Not a Word Wasted

20180118_151546.jpgOne of the great things about technology and social media is the freedom and opportunity it gives everyone to write, share, and communicate with others. But on the other side is the overwhelming amount of words and information we must then sift through to find the “good stuff.”

The more I interact with social media, the more I feel these words rise up in my heart: Not a word wasted. Meaning, I don’t want anything I put here on my blog or anywhere else to be noise, fluff, or attention grabbing nonsense. I want what I say and the space I take up to be filled with purposeful, meaningful substance.

I feel this pull back and forth in wanting to be an actual “real” writer—between just being myself and doing my thing and feeling that there are things I should be doing and giving my time to in order to succeed. I need to build a social media presence and “brand” myself and share a certain amount of pictures and words in just the right space and way as to draw in followers and likes. I need to sale myself and what I’m doing or I’ll get lost in the myriad of others who are likewise writing and sharing and wanting to be heard.

Only, none of this social media stuff has ever sat very well with me. I like it when I like it but then I want to put my phone down and feel no pressure to post or share anything unless I’m independently moved to do so by the beauty I capture in a photo or the words I jot down after I’ve come to a realization I want to share with others.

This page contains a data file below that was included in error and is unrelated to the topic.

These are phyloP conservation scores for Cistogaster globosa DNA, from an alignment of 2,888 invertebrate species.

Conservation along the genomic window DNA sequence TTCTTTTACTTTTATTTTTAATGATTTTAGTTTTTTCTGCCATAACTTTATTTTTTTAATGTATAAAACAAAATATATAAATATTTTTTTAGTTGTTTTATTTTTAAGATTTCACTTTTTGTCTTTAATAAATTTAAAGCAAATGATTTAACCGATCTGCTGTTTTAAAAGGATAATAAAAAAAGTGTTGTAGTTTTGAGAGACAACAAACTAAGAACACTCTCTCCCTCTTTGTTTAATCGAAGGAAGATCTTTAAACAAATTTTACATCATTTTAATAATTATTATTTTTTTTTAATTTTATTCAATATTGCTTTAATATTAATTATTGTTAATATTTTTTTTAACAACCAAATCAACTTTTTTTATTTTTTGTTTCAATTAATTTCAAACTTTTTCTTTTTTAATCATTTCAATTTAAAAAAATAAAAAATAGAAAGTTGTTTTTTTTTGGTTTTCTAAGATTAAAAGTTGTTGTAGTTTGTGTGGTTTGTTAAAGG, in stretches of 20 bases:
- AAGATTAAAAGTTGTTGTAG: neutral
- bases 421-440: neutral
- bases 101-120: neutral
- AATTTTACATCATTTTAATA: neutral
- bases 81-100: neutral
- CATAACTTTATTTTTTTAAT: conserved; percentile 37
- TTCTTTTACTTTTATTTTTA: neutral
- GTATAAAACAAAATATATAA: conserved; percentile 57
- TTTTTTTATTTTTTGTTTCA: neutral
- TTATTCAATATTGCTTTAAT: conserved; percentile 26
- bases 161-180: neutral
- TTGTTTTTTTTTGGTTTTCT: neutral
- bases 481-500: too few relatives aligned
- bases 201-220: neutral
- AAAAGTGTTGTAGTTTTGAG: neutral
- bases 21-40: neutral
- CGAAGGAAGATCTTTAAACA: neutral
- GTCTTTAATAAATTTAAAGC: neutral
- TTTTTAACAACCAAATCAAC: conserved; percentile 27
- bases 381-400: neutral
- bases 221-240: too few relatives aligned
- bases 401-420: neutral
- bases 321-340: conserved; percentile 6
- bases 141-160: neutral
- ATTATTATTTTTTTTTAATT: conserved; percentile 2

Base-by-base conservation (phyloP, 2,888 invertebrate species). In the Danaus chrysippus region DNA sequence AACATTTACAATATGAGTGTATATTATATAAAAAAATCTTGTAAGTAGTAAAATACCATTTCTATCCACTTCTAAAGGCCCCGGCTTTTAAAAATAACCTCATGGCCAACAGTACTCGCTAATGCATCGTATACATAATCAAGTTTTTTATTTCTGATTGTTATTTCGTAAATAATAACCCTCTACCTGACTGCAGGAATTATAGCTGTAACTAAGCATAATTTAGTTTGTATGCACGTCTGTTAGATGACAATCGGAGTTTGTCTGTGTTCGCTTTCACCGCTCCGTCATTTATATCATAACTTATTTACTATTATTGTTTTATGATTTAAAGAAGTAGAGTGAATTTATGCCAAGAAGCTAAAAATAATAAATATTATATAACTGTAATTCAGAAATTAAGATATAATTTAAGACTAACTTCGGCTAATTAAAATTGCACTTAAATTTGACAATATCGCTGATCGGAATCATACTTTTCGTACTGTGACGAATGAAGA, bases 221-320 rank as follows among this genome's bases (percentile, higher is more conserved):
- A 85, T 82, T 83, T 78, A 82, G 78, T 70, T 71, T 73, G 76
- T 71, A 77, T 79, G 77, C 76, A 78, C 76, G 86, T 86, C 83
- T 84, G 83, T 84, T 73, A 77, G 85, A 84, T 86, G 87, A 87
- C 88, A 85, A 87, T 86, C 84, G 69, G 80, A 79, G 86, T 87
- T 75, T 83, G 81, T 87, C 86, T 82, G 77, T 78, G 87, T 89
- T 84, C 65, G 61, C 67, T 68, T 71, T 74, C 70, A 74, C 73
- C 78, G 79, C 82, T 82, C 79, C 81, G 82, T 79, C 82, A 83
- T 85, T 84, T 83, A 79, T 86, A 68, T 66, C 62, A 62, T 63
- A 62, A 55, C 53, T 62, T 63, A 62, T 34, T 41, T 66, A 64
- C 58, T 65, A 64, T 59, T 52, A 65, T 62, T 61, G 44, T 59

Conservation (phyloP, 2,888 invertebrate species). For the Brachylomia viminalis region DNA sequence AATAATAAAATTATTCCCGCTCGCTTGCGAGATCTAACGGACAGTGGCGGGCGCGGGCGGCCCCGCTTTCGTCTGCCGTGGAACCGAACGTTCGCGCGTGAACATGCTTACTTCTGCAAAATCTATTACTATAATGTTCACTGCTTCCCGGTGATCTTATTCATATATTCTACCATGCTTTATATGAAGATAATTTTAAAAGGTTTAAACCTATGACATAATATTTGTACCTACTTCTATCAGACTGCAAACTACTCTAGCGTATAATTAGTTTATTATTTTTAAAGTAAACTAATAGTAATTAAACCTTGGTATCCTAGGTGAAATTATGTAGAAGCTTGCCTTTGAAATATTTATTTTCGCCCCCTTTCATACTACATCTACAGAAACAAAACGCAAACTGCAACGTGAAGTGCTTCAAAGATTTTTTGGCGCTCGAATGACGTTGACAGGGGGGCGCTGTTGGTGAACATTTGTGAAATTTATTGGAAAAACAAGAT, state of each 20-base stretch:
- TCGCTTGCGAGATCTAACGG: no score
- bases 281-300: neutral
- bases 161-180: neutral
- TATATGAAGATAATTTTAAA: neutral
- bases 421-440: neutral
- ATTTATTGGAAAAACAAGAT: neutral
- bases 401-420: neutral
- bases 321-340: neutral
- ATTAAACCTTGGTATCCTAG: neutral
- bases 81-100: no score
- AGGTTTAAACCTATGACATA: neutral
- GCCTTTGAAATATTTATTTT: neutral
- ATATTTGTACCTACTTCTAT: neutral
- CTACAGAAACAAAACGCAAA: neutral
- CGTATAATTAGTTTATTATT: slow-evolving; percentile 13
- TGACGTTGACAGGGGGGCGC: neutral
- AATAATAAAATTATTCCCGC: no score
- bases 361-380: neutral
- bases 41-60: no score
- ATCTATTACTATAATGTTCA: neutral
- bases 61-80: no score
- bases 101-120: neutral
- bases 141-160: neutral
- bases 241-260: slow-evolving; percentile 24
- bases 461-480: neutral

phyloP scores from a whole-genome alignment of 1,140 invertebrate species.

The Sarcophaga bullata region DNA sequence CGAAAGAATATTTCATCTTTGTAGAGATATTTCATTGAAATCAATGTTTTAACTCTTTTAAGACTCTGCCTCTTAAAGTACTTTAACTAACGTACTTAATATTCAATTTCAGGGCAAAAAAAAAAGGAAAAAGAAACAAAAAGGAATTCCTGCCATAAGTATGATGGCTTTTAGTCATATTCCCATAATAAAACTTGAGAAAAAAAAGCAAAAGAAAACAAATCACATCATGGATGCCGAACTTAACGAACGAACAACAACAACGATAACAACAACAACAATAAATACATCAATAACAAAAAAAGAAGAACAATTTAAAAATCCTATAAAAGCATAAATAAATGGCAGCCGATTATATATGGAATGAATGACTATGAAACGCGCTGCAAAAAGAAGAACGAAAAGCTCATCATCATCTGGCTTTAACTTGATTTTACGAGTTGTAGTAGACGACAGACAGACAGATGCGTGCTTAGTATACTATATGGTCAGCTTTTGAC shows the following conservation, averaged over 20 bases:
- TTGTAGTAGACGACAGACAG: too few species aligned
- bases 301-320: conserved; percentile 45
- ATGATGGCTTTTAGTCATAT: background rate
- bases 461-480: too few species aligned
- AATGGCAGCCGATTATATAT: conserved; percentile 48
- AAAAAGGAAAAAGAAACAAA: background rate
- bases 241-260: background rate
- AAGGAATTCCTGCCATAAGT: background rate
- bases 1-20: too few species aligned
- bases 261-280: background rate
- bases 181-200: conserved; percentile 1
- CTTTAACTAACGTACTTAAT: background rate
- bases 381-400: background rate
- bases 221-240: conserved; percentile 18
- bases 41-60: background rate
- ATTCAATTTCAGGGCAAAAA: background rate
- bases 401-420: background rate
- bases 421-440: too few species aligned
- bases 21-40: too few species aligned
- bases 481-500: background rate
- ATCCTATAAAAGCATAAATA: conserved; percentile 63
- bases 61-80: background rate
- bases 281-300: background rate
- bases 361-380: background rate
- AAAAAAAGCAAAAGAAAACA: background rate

It seems to have gotten turned around—we capture a photo for Instagram to build an audience and garner attention when really the photos we share would be better to come from such beauty and enthusiasm that we can’t help but share. The landscape so stunning, our heart so broken or full that we can’t help but overflow into the hearts and lives of others with our words and pictures. Better indeed than the turned-around situation we find ourselves in where we take a picture or scribble some words and practically bang down the door on other people’s hearts and lives in order to have our own hearts and lives seen and heard.

Lately, I’ve been writing and sharing here very consistently. It’s good practice for staying in the habit of writing and I find the more I write, the more I have to write about. It’s as if one thought leads to another and my heart opens up more and more to all the beauty and lessons around me that might be captured and shared.

But I haven’t gotten there yet with say, Instagram or Facebook. It just feels like too much work trying to keep up with it all. After all, my real, everyday life is only so sharable and interesting to others—especially when it must be summed up in an eye-popping photo complete with a succinct and engaging description (I’m looking at you, Instagram).

I don’t mean to sound like a hater. Like I said, I do like social media. I get to share and connect with lots of beautiful people only because such tools exist. It’s a really cool time to be alive and such an amazing thing to be a part of. I just don’t want to get carried away by it. I don’t want to become, as Thoreau said so far before his time, “a tool of my tools.”*

Not a word wasted.

So if you hear from me at all, I hope you hear something worth your time and attention. I hope I present to you only my authentic self and only when I’m ready and inspired to do so. Never because I felt compelled by self-centered motivation or the need to merely compete for attention with all the other voices around me. Sometimes I give a lot, sometimes hardly at all. At the end of the day, I have not deluded myself into believing you notice either way.